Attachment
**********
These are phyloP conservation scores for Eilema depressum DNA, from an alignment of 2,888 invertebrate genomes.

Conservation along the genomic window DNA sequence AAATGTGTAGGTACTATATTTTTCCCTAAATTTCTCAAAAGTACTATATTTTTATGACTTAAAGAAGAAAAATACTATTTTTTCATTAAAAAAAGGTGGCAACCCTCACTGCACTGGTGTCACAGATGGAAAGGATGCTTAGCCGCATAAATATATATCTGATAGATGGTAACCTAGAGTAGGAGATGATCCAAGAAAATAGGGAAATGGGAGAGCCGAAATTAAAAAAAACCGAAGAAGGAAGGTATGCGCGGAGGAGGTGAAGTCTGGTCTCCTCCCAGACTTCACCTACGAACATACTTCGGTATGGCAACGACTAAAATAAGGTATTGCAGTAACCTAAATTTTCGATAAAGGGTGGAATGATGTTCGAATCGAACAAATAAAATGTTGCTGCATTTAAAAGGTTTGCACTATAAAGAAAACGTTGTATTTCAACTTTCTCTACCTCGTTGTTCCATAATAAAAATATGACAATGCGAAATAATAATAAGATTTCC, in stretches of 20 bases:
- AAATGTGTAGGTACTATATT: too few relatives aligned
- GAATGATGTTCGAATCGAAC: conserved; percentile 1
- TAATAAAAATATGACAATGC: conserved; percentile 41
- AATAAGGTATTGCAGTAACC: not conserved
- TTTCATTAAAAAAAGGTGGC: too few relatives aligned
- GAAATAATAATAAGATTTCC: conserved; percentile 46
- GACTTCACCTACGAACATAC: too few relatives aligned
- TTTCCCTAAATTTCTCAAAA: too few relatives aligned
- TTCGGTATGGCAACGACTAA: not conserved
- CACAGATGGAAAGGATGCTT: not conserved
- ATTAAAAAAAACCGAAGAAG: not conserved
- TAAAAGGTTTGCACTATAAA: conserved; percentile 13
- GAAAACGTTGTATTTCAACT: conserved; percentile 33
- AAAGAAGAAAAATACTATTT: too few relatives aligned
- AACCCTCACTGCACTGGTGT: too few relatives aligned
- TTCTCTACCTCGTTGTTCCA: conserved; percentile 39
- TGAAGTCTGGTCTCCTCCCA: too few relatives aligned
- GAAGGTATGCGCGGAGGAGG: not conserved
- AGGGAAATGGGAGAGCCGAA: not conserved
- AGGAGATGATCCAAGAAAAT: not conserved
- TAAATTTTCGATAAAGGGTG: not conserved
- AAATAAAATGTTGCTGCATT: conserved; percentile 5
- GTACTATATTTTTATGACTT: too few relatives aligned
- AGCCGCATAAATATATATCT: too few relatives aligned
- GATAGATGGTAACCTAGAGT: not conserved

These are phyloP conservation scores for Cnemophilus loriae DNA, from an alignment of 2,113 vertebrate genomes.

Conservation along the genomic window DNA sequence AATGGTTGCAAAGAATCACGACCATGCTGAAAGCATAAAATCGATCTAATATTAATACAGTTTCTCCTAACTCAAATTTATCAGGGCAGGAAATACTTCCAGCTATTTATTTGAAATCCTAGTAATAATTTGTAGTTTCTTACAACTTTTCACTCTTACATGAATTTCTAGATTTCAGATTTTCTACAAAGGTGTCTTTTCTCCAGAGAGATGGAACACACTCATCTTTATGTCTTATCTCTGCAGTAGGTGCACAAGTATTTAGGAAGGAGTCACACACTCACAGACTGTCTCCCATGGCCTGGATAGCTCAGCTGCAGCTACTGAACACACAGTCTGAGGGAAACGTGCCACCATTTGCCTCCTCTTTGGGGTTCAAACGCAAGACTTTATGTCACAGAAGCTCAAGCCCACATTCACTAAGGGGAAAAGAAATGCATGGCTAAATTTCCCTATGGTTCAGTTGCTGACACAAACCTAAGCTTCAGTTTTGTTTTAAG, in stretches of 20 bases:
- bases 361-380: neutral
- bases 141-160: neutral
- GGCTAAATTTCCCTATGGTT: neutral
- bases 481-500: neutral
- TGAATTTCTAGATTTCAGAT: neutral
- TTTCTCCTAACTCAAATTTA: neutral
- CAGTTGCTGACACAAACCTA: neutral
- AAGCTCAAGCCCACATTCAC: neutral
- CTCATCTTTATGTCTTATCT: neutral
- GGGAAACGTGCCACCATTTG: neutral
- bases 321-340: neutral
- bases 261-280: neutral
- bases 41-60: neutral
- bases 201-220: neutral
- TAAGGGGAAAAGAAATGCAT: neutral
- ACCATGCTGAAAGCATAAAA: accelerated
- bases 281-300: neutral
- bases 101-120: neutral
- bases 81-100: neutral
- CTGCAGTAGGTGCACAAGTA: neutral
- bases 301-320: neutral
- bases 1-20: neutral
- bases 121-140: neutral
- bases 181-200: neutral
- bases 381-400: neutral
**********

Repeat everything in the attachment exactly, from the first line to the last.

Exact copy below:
These are phyloP conservation scores for Eilema depressum DNA, from an alignment of 2,888 invertebrate genomes.

Conservation along the genomic window DNA sequence AAATGTGTAGGTACTATATTTTTCCCTAAATTTCTCAAAAGTACTATATTTTTATGACTTAAAGAAGAAAAATACTATTTTTTCATTAAAAAAAGGTGGCAACCCTCACTGCACTGGTGTCACAGATGGAAAGGATGCTTAGCCGCATAAATATATATCTGATAGATGGTAACCTAGAGTAGGAGATGATCCAAGAAAATAGGGAAATGGGAGAGCCGAAATTAAAAAAAACCGAAGAAGGAAGGTATGCGCGGAGGAGGTGAAGTCTGGTCTCCTCCCAGACTTCACCTACGAACATACTTCGGTATGGCAACGACTAAAATAAGGTATTGCAGTAACCTAAATTTTCGATAAAGGGTGGAATGATGTTCGAATCGAACAAATAAAATGTTGCTGCATTTAAAAGGTTTGCACTATAAAGAAAACGTTGTATTTCAACTTTCTCTACCTCGTTGTTCCATAATAAAAATATGACAATGCGAAATAATAATAAGATTTCC, in stretches of 20 bases:
- AAATGTGTAGGTACTATATT: too few relatives aligned
- GAATGATGTTCGAATCGAAC: conserved; percentile 1
- TAATAAAAATATGACAATGC: conserved; percentile 41
- AATAAGGTATTGCAGTAACC: not conserved
- TTTCATTAAAAAAAGGTGGC: too few relatives aligned
- GAAATAATAATAAGATTTCC: conserved; percentile 46
- GACTTCACCTACGAACATAC: too few relatives aligned
- TTTCCCTAAATTTCTCAAAA: too few relatives aligned
- TTCGGTATGGCAACGACTAA: not conserved
- CACAGATGGAAAGGATGCTT: not conserved
- ATTAAAAAAAACCGAAGAAG: not conserved
- TAAAAGGTTTGCACTATAAA: conserved; percentile 13
- GAAAACGTTGTATTTCAACT: conserved; percentile 33
- AAAGAAGAAAAATACTATTT: too few relatives aligned
- AACCCTCACTGCACTGGTGT: too few relatives aligned
- TTCTCTACCTCGTTGTTCCA: conserved; percentile 39
- TGAAGTCTGGTCTCCTCCCA: too few relatives aligned
- GAAGGTATGCGCGGAGGAGG: not conserved
- AGGGAAATGGGAGAGCCGAA: not conserved
- AGGAGATGATCCAAGAAAAT: not conserved
- TAAATTTTCGATAAAGGGTG: not conserved
- AAATAAAATGTTGCTGCATT: conserved; percentile 5
- GTACTATATTTTTATGACTT: too few relatives aligned
- AGCCGCATAAATATATATCT: too few relatives aligned
- GATAGATGGTAACCTAGAGT: not conserved

These are phyloP conservation scores for Cnemophilus loriae DNA, from an alignment of 2,113 vertebrate genomes.

Conservation along the genomic window DNA sequence AATGGTTGCAAAGAATCACGACCATGCTGAAAGCATAAAATCGATCTAATATTAATACAGTTTCTCCTAACTCAAATTTATCAGGGCAGGAAATACTTCCAGCTATTTATTTGAAATCCTAGTAATAATTTGTAGTTTCTTACAACTTTTCACTCTTACATGAATTTCTAGATTTCAGATTTTCTACAAAGGTGTCTTTTCTCCAGAGAGATGGAACACACTCATCTTTATGTCTTATCTCTGCAGTAGGTGCACAAGTATTTAGGAAGGAGTCACACACTCACAGACTGTCTCCCATGGCCTGGATAGCTCAGCTGCAGCTACTGAACACACAGTCTGAGGGAAACGTGCCACCATTTGCCTCCTCTTTGGGGTTCAAACGCAAGACTTTATGTCACAGAAGCTCAAGCCCACATTCACTAAGGGGAAAAGAAATGCATGGCTAAATTTCCCTATGGTTCAGTTGCTGACACAAACCTAAGCTTCAGTTTTGTTTTAAG, in stretches of 20 bases:
- bases 361-380: neutral
- bases 141-160: neutral
- GGCTAAATTTCCCTATGGTT: neutral
- bases 481-500: neutral
- TGAATTTCTAGATTTCAGAT: neutral
- TTTCTCCTAACTCAAATTTA: neutral
- CAGTTGCTGACACAAACCTA: neutral
- AAGCTCAAGCCCACATTCAC: neutral
- CTCATCTTTATGTCTTATCT: neutral
- GGGAAACGTGCCACCATTTG: neutral
- bases 321-340: neutral
- bases 261-280: neutral
- bases 41-60: neutral
- bases 201-220: neutral
- TAAGGGGAAAAGAAATGCAT: neutral
- ACCATGCTGAAAGCATAAAA: accelerated
- bases 281-300: neutral
- bases 101-120: neutral
- bases 81-100: neutral
- CTGCAGTAGGTGCACAAGTA: neutral
- bases 301-320: neutral
- bases 1-20: neutral
- bases 121-140: neutral
- bases 181-200: neutral
- bases 381-400: neutral